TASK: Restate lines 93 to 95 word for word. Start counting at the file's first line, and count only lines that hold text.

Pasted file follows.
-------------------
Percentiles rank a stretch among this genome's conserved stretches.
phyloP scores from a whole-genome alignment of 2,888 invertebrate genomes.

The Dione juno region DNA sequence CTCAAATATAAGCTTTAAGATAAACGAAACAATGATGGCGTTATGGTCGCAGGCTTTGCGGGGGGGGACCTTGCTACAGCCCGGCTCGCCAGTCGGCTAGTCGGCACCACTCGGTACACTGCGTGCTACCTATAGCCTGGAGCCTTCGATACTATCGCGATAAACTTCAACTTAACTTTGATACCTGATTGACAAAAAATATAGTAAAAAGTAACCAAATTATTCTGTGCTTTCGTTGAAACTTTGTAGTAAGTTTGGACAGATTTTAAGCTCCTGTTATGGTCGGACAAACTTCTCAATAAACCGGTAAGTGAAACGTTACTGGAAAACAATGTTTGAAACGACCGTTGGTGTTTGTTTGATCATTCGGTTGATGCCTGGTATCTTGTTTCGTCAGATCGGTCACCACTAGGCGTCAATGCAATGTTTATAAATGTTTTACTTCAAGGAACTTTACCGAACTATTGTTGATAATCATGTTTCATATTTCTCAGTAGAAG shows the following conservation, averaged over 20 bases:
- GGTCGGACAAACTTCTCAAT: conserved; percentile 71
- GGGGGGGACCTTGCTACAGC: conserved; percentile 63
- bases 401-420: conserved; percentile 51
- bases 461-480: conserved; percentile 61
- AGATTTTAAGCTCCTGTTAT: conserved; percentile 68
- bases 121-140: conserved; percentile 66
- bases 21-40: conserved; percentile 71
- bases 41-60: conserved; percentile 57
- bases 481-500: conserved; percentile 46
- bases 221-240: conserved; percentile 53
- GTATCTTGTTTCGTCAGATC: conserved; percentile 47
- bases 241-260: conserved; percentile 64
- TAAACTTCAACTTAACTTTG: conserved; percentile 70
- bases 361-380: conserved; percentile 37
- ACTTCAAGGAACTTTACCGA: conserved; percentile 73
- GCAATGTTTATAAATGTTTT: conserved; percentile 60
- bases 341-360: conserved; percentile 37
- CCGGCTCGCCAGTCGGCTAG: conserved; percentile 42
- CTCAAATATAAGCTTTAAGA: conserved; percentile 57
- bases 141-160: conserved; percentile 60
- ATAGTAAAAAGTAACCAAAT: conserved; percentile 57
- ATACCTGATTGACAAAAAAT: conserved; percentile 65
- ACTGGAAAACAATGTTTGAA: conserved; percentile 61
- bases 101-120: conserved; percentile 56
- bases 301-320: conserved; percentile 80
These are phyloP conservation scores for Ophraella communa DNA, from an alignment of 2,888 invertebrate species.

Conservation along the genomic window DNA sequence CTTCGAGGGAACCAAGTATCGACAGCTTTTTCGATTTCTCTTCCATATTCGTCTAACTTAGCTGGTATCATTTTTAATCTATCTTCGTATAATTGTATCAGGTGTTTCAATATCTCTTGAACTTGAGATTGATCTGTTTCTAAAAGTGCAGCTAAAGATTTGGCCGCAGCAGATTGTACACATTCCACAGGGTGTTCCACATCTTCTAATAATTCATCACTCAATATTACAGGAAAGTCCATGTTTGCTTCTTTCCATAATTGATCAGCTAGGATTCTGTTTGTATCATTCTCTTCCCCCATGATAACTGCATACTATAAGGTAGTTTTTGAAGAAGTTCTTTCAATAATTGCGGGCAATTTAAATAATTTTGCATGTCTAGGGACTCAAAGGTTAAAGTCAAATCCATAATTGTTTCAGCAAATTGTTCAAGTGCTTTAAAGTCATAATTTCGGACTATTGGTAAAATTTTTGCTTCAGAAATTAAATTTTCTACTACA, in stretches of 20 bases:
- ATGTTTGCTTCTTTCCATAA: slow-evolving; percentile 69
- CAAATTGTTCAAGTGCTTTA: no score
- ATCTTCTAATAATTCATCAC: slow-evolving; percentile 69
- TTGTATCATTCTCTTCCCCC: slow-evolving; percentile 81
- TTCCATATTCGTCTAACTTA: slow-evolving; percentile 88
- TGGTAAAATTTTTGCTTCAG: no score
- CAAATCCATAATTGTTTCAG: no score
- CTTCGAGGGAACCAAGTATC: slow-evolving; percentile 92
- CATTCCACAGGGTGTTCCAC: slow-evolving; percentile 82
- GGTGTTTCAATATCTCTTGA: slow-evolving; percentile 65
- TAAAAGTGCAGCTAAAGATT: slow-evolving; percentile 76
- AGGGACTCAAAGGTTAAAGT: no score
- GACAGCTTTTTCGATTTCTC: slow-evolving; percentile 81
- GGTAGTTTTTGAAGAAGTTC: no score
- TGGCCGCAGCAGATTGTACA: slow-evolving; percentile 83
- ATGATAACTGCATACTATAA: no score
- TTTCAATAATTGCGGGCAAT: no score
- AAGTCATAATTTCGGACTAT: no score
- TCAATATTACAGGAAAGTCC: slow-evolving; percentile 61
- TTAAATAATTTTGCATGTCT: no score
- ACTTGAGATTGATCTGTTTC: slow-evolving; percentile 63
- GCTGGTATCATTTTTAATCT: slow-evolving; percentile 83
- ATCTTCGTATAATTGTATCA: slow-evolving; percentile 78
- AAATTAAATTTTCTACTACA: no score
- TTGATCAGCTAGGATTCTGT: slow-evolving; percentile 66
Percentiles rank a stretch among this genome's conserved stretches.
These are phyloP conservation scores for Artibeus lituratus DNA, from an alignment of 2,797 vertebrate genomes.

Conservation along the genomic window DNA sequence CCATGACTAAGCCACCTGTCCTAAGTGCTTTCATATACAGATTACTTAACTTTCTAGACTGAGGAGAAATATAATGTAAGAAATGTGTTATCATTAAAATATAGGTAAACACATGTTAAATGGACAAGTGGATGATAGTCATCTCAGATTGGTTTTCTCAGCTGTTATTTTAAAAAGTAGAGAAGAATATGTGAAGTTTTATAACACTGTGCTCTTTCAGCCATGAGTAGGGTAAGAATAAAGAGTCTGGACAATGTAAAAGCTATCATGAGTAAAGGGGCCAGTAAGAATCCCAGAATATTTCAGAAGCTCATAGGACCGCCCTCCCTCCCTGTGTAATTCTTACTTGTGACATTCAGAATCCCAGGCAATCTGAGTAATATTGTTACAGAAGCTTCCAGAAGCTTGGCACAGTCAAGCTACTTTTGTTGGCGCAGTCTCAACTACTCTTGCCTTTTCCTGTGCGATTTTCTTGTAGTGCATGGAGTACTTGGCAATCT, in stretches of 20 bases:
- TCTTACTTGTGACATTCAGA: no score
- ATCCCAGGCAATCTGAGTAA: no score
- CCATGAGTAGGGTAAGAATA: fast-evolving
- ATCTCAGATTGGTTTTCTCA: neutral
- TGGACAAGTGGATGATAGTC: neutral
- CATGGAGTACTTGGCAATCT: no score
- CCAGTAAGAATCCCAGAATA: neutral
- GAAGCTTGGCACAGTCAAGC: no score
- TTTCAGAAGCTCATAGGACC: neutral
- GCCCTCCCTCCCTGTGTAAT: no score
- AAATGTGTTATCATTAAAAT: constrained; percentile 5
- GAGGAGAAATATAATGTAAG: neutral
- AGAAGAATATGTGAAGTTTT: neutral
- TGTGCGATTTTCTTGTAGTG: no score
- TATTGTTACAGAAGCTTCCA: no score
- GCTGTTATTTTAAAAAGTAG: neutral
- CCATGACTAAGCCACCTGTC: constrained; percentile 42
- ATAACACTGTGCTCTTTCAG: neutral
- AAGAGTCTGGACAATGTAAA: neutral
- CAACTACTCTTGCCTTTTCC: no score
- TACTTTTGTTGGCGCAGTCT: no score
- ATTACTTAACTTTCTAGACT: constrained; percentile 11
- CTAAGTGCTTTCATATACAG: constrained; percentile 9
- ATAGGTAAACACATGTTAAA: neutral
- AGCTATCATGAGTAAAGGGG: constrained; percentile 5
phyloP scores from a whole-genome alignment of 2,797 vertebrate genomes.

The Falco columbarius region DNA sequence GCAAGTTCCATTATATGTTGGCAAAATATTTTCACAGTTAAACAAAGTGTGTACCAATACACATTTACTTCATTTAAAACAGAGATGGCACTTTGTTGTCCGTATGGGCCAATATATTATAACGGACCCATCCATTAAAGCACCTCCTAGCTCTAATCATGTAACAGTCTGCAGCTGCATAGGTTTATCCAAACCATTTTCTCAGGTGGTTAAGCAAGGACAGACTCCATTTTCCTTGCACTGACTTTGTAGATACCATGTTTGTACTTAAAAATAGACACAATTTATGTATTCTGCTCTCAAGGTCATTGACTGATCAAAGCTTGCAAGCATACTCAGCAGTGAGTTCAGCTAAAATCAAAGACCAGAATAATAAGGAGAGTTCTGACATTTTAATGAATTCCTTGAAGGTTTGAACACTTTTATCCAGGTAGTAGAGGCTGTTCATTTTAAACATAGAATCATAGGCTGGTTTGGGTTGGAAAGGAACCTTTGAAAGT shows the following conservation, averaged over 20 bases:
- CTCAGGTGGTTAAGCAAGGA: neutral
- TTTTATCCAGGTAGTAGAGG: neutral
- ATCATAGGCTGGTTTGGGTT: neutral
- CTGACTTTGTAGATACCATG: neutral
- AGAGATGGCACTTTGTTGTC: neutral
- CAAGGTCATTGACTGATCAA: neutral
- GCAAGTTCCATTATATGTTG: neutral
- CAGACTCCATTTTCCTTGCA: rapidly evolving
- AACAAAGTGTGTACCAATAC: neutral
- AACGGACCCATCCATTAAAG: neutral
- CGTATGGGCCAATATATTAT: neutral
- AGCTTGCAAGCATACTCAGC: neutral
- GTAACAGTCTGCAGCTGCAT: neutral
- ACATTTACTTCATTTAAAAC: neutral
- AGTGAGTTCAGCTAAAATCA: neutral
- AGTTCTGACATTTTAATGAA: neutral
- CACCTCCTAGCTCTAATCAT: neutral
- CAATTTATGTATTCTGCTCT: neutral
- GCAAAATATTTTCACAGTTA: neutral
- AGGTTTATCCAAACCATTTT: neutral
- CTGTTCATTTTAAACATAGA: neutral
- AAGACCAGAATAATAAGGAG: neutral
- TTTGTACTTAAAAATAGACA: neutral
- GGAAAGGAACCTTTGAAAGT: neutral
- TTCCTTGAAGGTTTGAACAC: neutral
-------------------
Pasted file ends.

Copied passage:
- CAGACTCCATTTTCCTTGCA: rapidly evolving
- AACAAAGTGTGTACCAATAC: neutral
- AACGGACCCATCCATTAAAG: neutral